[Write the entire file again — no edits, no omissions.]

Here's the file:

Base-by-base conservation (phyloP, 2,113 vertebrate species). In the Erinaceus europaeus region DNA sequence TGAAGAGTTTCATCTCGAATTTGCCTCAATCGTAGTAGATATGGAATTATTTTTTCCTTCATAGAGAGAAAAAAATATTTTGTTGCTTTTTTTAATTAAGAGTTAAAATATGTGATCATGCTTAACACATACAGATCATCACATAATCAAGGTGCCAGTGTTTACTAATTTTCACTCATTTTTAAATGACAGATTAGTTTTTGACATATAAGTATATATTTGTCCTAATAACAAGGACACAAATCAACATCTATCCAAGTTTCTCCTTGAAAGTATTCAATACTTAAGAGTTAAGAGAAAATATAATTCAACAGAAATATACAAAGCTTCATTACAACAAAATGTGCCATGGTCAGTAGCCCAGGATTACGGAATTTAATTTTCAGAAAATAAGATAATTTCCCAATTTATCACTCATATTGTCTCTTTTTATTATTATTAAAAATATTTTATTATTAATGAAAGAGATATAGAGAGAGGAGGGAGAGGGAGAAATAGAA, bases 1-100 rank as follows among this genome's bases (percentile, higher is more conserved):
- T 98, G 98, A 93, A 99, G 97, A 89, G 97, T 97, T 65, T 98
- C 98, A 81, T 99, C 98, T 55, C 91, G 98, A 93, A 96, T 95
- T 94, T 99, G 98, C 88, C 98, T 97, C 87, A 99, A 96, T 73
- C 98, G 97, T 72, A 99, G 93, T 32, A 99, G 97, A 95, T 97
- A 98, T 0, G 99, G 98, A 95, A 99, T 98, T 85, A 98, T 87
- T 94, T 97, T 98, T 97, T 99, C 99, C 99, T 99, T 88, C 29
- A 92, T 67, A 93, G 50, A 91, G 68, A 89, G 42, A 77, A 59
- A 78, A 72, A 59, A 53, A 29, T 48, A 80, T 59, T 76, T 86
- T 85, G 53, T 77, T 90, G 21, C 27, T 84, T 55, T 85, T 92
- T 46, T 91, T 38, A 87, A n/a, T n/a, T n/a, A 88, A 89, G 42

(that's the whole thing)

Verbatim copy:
Base-by-base conservation (phyloP, 2,113 vertebrate species). In the Erinaceus europaeus region DNA sequence TGAAGAGTTTCATCTCGAATTTGCCTCAATCGTAGTAGATATGGAATTATTTTTTCCTTCATAGAGAGAAAAAAATATTTTGTTGCTTTTTTTAATTAAGAGTTAAAATATGTGATCATGCTTAACACATACAGATCATCACATAATCAAGGTGCCAGTGTTTACTAATTTTCACTCATTTTTAAATGACAGATTAGTTTTTGACATATAAGTATATATTTGTCCTAATAACAAGGACACAAATCAACATCTATCCAAGTTTCTCCTTGAAAGTATTCAATACTTAAGAGTTAAGAGAAAATATAATTCAACAGAAATATACAAAGCTTCATTACAACAAAATGTGCCATGGTCAGTAGCCCAGGATTACGGAATTTAATTTTCAGAAAATAAGATAATTTCCCAATTTATCACTCATATTGTCTCTTTTTATTATTATTAAAAATATTTTATTATTAATGAAAGAGATATAGAGAGAGGAGGGAGAGGGAGAAATAGAA, bases 1-100 rank as follows among this genome's bases (percentile, higher is more conserved):
- T 98, G 98, A 93, A 99, G 97, A 89, G 97, T 97, T 65, T 98
- C 98, A 81, T 99, C 98, T 55, C 91, G 98, A 93, A 96, T 95
- T 94, T 99, G 98, C 88, C 98, T 97, C 87, A 99, A 96, T 73
- C 98, G 97, T 72, A 99, G 93, T 32, A 99, G 97, A 95, T 97
- A 98, T 0, G 99, G 98, A 95, A 99, T 98, T 85, A 98, T 87
- T 94, T 97, T 98, T 97, T 99, C 99, C 99, T 99, T 88, C 29
- A 92, T 67, A 93, G 50, A 91, G 68, A 89, G 42, A 77, A 59
- A 78, A 72, A 59, A 53, A 29, T 48, A 80, T 59, T 76, T 86
- T 85, G 53, T 77, T 90, G 21, C 27, T 84, T 55, T 85, T 92
- T 46, T 91, T 38, A 87, A n/a, T n/a, T n/a, A 88, A 89, G 42